Background: Steroid therapy is currently common treatment for autoimmune pancreatitis (AIP); however, indications of steroid therapy have yet to be established, and the clinical course after steroid therapy is unknown.
Methods: A total of 23 patients with AIP were subdivided into 4 groups according to the initial treatments undertaken. They were treated with pancreatoduodenectomy on suspicion of pancreatic tumor in 6 patients, choledochoduodenostomy with pancreatic biopsy in 4 patients, supportive therapy in 3 patients, and steroid therapy in 10 patients. Clinical course of AIP in each group was examined.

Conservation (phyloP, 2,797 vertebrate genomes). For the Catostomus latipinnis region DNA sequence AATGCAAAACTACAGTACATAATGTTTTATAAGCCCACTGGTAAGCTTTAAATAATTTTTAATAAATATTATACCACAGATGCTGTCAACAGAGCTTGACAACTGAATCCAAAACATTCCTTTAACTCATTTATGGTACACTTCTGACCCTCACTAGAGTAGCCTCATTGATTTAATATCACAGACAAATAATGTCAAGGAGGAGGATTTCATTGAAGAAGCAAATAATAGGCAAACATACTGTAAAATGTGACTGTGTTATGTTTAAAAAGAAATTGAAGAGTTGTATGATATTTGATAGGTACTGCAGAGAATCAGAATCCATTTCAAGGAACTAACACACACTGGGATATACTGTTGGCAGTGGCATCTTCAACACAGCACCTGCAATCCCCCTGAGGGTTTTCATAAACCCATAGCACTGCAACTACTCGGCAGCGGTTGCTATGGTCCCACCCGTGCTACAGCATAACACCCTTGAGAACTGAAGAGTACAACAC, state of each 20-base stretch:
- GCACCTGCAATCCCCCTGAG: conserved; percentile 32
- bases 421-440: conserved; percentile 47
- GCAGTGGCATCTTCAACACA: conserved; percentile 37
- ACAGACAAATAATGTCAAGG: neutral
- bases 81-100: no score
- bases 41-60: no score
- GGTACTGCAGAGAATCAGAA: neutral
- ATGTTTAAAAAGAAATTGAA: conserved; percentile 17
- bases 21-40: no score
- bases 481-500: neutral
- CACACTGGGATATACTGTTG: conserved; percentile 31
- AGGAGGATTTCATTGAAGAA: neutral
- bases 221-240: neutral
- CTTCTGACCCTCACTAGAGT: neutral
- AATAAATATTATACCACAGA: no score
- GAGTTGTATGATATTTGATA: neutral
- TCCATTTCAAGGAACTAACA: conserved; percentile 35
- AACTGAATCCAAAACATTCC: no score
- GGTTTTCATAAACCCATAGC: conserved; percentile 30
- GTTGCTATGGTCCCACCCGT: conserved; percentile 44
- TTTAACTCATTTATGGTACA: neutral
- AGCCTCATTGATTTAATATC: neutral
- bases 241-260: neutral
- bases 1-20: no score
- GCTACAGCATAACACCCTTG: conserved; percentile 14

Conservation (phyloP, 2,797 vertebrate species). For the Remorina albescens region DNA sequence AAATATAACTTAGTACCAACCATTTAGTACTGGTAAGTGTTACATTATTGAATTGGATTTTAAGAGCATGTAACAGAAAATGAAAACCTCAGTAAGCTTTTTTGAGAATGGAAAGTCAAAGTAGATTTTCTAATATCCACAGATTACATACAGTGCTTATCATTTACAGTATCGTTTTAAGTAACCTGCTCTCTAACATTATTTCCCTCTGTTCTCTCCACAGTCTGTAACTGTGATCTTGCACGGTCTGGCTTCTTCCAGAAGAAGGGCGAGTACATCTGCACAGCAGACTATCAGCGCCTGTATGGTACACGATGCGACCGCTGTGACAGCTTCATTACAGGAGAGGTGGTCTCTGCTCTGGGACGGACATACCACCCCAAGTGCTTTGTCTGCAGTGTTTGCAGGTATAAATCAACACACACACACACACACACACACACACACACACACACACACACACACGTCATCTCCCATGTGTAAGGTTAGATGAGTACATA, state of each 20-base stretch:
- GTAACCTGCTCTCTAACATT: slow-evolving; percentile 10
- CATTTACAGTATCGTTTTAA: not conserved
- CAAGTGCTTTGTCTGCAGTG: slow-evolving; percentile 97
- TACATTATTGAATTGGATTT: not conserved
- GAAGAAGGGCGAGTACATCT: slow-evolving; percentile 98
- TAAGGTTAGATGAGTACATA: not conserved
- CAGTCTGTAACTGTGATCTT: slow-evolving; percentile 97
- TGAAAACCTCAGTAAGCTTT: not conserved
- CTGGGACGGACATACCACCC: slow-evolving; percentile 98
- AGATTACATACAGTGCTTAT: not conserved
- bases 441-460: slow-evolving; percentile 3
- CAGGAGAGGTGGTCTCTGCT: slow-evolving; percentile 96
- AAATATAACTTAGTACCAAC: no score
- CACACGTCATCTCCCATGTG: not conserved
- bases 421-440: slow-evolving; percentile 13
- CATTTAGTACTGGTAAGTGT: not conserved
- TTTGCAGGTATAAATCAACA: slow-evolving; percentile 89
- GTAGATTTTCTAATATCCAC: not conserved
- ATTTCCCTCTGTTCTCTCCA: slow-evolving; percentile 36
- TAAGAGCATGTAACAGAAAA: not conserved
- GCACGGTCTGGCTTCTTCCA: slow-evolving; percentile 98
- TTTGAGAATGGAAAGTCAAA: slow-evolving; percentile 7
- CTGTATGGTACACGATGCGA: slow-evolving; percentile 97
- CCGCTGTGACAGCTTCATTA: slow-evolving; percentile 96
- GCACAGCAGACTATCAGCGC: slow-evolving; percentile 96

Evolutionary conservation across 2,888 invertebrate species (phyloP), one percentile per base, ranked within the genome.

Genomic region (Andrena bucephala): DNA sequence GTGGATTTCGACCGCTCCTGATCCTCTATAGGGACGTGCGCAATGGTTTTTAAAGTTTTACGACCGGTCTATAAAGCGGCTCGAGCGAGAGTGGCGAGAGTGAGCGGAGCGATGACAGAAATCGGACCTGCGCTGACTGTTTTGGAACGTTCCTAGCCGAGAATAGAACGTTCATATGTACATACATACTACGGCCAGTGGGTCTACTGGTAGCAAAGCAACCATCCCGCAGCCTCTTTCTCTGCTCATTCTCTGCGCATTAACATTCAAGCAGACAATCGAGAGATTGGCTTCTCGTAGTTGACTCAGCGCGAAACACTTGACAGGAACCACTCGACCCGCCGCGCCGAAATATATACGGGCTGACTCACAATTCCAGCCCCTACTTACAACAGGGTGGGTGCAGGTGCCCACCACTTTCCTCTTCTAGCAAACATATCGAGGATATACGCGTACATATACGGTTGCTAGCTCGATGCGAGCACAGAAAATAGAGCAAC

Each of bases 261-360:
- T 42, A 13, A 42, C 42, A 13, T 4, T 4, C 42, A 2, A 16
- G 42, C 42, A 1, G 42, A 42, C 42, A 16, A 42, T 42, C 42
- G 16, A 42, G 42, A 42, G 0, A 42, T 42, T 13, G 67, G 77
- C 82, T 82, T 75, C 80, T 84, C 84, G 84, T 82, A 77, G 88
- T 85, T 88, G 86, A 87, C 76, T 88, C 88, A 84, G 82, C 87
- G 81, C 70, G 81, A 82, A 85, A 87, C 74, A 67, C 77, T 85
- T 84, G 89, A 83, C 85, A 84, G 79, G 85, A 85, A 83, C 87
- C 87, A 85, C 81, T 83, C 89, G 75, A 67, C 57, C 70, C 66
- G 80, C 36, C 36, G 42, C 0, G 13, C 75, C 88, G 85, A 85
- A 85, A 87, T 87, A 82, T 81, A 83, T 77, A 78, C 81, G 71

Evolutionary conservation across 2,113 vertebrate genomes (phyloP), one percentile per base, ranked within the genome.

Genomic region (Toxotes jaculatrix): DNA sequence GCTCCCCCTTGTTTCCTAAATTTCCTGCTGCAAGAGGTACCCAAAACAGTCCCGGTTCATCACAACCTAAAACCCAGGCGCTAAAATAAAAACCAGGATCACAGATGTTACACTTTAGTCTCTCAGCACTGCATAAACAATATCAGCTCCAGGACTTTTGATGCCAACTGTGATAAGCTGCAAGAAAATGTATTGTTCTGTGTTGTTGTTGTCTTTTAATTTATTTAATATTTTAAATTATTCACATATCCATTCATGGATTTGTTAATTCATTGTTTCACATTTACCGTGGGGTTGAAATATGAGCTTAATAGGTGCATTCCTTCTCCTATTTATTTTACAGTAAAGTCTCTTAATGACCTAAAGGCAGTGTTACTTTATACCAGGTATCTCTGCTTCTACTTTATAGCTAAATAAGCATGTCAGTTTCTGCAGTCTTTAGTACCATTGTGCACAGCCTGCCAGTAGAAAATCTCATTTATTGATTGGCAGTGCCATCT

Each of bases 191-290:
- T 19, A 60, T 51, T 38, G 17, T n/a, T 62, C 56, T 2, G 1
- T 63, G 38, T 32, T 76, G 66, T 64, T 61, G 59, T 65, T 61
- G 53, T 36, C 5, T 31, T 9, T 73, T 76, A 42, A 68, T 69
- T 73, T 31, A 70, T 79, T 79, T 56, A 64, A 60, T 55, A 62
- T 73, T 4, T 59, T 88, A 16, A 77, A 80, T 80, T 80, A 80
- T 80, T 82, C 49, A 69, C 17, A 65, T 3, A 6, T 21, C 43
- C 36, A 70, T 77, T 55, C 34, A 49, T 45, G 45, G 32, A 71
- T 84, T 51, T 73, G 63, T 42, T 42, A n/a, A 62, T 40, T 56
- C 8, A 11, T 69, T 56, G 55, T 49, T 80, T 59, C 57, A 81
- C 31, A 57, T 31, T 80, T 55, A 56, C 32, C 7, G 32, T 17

Results: Prognosis of the AIP patients is almost good except for the 2 patients who progressed to pancreatic insufficiency after resection. Two patients without jaundice improved spontaneously. Steroid therapy was effective in all patients treated, but pancreatic atrophy developed in 5 of these patients. Steroid therapy improved insulin secretion and glycemic control in 4 of 7 diabetes mellitus (DM) patients.
Conclusion: To avoid futile surgery, in relatively elderly male patients with obstructive jaundice suggestive of pancreatic carcinoma, preoperative clinical suspicion of AIP is mandatory. Indications of steroid therapy for AIP are thought to be obstructive jaundice due to stenosis of the bile duct, other associated systemic autoimmune, and DM coincidental with AIP.